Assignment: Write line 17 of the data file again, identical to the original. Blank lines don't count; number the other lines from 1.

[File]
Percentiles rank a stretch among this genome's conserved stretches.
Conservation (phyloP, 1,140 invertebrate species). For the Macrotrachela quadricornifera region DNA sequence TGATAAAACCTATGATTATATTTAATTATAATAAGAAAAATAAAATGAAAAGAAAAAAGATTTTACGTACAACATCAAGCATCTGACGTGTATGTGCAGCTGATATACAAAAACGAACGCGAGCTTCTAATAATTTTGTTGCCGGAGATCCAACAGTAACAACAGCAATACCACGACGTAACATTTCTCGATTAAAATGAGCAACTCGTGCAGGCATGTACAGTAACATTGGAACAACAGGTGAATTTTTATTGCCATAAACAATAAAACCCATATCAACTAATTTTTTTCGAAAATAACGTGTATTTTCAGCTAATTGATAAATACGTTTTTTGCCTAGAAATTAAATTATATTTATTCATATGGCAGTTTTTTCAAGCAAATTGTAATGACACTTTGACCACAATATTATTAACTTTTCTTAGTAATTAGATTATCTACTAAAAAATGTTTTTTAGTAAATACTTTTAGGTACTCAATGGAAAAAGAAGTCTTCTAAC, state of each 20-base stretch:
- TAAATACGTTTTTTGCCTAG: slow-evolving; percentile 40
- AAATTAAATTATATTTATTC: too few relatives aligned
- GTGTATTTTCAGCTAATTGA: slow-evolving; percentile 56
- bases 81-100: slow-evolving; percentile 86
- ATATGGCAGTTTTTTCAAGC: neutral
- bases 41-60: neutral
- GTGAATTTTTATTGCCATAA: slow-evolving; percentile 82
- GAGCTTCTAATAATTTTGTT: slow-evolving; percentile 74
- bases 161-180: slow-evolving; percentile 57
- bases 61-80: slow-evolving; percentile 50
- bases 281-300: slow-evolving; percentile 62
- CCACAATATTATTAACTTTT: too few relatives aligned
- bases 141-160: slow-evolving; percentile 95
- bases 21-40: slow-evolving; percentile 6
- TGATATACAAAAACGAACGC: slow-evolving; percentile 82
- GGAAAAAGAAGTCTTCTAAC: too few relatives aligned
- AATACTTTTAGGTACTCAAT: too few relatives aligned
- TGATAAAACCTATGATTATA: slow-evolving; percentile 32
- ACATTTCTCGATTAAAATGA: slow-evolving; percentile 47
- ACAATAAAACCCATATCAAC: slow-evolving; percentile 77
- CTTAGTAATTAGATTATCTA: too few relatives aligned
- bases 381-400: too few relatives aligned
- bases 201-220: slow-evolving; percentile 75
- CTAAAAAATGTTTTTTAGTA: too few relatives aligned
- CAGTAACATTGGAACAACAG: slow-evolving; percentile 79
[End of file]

- TGATATACAAAAACGAACGC: slow-evolving; percentile 82